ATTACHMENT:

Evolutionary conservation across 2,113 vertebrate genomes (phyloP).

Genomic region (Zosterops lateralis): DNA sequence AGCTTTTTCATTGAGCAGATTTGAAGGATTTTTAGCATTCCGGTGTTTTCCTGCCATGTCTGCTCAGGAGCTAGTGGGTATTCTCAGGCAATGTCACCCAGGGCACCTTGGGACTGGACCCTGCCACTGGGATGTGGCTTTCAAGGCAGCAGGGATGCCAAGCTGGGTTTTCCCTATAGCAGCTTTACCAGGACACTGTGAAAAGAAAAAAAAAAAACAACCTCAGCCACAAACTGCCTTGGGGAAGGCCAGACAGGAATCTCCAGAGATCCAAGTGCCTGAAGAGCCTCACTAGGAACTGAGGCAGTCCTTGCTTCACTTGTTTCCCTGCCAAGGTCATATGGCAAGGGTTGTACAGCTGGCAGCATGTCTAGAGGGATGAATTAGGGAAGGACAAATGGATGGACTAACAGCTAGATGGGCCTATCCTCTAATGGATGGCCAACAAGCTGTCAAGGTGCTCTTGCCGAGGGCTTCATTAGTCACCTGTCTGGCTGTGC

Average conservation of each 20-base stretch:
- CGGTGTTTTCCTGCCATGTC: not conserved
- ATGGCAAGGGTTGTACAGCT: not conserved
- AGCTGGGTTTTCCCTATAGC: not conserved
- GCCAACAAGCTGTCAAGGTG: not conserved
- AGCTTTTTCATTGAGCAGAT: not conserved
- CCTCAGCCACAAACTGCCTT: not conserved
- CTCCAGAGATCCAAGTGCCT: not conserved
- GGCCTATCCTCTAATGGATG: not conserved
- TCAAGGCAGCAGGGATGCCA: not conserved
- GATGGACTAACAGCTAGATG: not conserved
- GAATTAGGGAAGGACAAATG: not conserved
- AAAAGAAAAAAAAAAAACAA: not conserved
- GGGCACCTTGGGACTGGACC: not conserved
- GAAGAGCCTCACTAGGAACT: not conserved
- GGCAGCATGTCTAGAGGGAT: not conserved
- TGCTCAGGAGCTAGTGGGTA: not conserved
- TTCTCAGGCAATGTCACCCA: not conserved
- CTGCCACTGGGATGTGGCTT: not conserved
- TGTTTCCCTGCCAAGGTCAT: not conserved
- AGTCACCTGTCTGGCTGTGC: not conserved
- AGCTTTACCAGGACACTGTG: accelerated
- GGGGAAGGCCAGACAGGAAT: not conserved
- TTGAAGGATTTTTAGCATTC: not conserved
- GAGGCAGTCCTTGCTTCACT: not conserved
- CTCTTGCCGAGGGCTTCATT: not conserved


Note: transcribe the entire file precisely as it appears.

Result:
Evolutionary conservation across 2,113 vertebrate genomes (phyloP).

Genomic region (Zosterops lateralis): DNA sequence AGCTTTTTCATTGAGCAGATTTGAAGGATTTTTAGCATTCCGGTGTTTTCCTGCCATGTCTGCTCAGGAGCTAGTGGGTATTCTCAGGCAATGTCACCCAGGGCACCTTGGGACTGGACCCTGCCACTGGGATGTGGCTTTCAAGGCAGCAGGGATGCCAAGCTGGGTTTTCCCTATAGCAGCTTTACCAGGACACTGTGAAAAGAAAAAAAAAAAACAACCTCAGCCACAAACTGCCTTGGGGAAGGCCAGACAGGAATCTCCAGAGATCCAAGTGCCTGAAGAGCCTCACTAGGAACTGAGGCAGTCCTTGCTTCACTTGTTTCCCTGCCAAGGTCATATGGCAAGGGTTGTACAGCTGGCAGCATGTCTAGAGGGATGAATTAGGGAAGGACAAATGGATGGACTAACAGCTAGATGGGCCTATCCTCTAATGGATGGCCAACAAGCTGTCAAGGTGCTCTTGCCGAGGGCTTCATTAGTCACCTGTCTGGCTGTGC

Average conservation of each 20-base stretch:
- CGGTGTTTTCCTGCCATGTC: not conserved
- ATGGCAAGGGTTGTACAGCT: not conserved
- AGCTGGGTTTTCCCTATAGC: not conserved
- GCCAACAAGCTGTCAAGGTG: not conserved
- AGCTTTTTCATTGAGCAGAT: not conserved
- CCTCAGCCACAAACTGCCTT: not conserved
- CTCCAGAGATCCAAGTGCCT: not conserved
- GGCCTATCCTCTAATGGATG: not conserved
- TCAAGGCAGCAGGGATGCCA: not conserved
- GATGGACTAACAGCTAGATG: not conserved
- GAATTAGGGAAGGACAAATG: not conserved
- AAAAGAAAAAAAAAAAACAA: not conserved
- GGGCACCTTGGGACTGGACC: not conserved
- GAAGAGCCTCACTAGGAACT: not conserved
- GGCAGCATGTCTAGAGGGAT: not conserved
- TGCTCAGGAGCTAGTGGGTA: not conserved
- TTCTCAGGCAATGTCACCCA: not conserved
- CTGCCACTGGGATGTGGCTT: not conserved
- TGTTTCCCTGCCAAGGTCAT: not conserved
- AGTCACCTGTCTGGCTGTGC: not conserved
- AGCTTTACCAGGACACTGTG: accelerated
- GGGGAAGGCCAGACAGGAAT: not conserved
- TTGAAGGATTTTTAGCATTC: not conserved
- GAGGCAGTCCTTGCTTCACT: not conserved
- CTCTTGCCGAGGGCTTCATT: not conserved